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Roberto Calvi (13 April 1920 – 17 June 1982) was an Italianmarker banker dubbed "God's Banker" by the press due to his close association with the Vatican. A native of Milanmarker, Calvi was the chairman of Banco Ambrosiano which collapsed in one of modern Italy's biggest political scandals, and his death in London in June 1982 has been the source of enduring controversy. Calvi's death was ruled as murder after two coroner's inquests and an independent investigation, and, in June 2007, five people were acquitted of his murder after a trial in Romemarker.

Claims have been made that Calvi's death involved the Vatican Bankmarker (Banco Ambrosiano's main shareholder), the Mafia (which may have used Banco Ambrosiano for money laundering), and the Propaganda Due or P2 masonic lodge.

The Banco Ambrosiano scandal

Roberto Calvi was the chairman of Italy's second largest private bank, Banco Ambrosiano, when it went bankrupt in 1982. In 1978, the Bank of Italy had produced a report on the Banco Ambrosiano which found that several billion lire had been exported illegally. This led to criminal investigations. In 1981, Calvi was put on trial and given a four-year suspended sentence and a $19.8 million fine for taking $27 million out of the country in violation of Italian currency laws. He was released on bail pending an appeal and kept his position at the bank. During his short spell in jail, he attempted suicide. Calvi's family maintain that he had been manipulated by others and that he was innocent of the crimes attributed to him.

The controversy surrounding Calvi's dealings at Banco Ambrosiano was the echo of a previous scandal in 1974, when the Holy See lost an estimated $30 million as a result of the collapse of the Franklin National Bank, which was owned by the Sicilian-born financier Michele Sindona. Bad loans and foreign currency transactions had led to the collapse of the bank, and Sindona later died in prison after drinking coffee laced with cyanide.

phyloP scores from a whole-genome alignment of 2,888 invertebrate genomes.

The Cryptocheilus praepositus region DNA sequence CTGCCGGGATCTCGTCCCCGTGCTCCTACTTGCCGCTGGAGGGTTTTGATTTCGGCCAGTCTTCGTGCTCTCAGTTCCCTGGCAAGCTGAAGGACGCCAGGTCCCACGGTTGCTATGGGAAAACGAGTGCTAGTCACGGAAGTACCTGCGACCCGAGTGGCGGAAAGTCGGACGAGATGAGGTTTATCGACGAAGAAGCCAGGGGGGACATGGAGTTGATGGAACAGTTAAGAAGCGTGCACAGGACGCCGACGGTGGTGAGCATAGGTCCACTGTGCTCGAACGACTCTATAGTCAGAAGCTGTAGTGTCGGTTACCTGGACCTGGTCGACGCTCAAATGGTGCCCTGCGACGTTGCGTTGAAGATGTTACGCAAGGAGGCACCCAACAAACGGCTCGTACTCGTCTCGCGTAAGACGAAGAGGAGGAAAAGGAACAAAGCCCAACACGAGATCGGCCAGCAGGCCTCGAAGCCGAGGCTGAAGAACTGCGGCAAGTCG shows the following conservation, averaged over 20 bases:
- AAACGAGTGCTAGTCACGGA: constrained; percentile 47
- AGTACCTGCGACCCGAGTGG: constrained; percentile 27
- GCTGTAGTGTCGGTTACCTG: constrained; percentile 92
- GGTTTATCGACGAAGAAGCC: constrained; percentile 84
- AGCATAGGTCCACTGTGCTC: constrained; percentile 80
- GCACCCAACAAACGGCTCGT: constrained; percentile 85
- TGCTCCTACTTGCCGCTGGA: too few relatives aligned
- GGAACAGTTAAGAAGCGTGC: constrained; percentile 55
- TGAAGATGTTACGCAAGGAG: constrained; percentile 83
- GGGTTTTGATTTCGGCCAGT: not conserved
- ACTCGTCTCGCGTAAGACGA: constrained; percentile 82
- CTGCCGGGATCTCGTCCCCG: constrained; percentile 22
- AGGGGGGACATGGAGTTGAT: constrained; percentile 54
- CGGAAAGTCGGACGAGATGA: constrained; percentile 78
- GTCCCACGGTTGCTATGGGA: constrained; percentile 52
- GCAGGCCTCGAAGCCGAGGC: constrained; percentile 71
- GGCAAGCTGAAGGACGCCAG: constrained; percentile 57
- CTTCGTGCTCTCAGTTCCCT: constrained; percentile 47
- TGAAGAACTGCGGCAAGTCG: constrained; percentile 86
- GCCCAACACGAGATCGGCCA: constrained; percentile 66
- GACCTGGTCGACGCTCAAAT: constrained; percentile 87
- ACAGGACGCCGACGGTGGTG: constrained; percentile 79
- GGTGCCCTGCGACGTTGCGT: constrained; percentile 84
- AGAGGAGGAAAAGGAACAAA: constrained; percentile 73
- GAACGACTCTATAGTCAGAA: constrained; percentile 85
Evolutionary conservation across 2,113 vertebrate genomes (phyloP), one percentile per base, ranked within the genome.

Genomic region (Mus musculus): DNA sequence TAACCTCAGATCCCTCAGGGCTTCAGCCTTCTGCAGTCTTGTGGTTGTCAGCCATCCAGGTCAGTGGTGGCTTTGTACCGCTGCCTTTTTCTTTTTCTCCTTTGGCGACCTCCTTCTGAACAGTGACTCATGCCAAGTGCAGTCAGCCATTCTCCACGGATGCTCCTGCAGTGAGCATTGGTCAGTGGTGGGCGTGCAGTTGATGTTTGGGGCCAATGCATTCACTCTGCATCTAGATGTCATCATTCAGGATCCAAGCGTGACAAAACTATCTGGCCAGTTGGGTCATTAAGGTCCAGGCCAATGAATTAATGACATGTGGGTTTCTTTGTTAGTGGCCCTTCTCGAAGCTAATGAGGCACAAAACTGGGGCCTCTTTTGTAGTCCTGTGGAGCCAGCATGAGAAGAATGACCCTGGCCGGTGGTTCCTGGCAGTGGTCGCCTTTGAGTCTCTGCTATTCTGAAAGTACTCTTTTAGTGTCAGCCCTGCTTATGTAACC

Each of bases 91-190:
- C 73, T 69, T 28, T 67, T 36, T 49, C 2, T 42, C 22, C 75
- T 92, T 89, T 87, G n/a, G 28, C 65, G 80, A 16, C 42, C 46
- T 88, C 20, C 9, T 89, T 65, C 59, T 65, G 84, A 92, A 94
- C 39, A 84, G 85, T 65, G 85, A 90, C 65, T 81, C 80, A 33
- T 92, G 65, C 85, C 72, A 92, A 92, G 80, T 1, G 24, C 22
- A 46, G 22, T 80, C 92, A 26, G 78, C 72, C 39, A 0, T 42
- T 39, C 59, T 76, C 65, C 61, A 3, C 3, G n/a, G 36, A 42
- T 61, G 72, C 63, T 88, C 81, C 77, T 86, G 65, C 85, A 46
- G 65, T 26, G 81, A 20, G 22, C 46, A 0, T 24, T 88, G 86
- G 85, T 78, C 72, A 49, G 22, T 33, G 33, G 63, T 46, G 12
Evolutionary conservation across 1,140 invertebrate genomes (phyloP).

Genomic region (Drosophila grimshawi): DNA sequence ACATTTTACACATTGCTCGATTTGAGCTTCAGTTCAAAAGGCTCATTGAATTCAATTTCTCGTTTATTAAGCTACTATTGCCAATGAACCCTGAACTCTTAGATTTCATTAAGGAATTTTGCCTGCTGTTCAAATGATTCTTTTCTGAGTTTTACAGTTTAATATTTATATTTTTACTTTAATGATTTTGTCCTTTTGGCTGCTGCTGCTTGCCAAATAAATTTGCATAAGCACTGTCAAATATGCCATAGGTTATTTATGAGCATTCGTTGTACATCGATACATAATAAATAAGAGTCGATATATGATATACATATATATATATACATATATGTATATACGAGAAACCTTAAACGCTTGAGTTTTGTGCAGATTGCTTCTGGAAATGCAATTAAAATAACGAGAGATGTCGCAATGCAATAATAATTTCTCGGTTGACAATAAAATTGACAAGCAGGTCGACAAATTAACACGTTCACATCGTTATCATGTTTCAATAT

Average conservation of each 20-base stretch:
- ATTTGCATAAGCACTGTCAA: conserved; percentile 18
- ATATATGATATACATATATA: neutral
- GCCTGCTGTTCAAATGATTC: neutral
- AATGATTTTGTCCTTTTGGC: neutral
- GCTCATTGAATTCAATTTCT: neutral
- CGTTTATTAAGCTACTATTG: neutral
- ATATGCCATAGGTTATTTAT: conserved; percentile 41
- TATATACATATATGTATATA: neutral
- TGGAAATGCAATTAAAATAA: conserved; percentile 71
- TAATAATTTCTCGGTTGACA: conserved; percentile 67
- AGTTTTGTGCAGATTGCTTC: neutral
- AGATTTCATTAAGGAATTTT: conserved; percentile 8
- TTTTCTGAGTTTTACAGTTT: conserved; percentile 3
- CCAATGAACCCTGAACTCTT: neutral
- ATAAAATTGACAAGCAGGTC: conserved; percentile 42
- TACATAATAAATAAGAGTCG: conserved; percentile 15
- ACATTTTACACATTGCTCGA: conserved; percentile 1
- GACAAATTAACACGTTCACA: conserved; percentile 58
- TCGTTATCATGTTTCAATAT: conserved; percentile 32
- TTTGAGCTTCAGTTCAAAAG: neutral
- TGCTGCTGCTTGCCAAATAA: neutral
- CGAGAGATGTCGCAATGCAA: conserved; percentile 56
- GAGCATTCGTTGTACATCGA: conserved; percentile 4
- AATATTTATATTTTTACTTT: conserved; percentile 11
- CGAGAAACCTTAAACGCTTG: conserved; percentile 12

On 5 June 1982, two weeks before the collapse of Banco Ambrosiano, Calvi had written a letter of warning to Pope John Paul II, stating that such an event would “provoke a catastrophe of unimaginable proportions in which the Church will suffer the gravest damage." Banco Ambrosiano collapsed in June 1982 following the discovery of debts (according to various sources) of between 700 million and 1.5 billion US dollars. Much of the money had been siphoned off via the Vatican Bankmarker (strictly named the Istituto per le Opere Religiose or Institute of Religious Works), which was Banco Ambrosiano's main shareholder.

In 1984, the Vatican Bank agreed to pay US$224 million to the 120 creditors of the failed Banco Ambrosiano as a “recognition of moral involvement” in the bank's collapse.

Death

On 10 June 1982, Calvi went missing from his Rome apartment, having fled the country on a false passport in the name of Gian Roberto Calvini. He had shaved off his moustache and fled initially to Venicemarker, and from there he apparently hired a private plane to Londonmarker. At 7:30 AM on Friday 18 June 1982 a passing postman found his body hanging from scaffolding beneath Blackfriars Bridgemarker in the financial district of London. Calvi's clothing was stuffed with building bricks, and he was carrying around $15,000 of cash in three different currencies.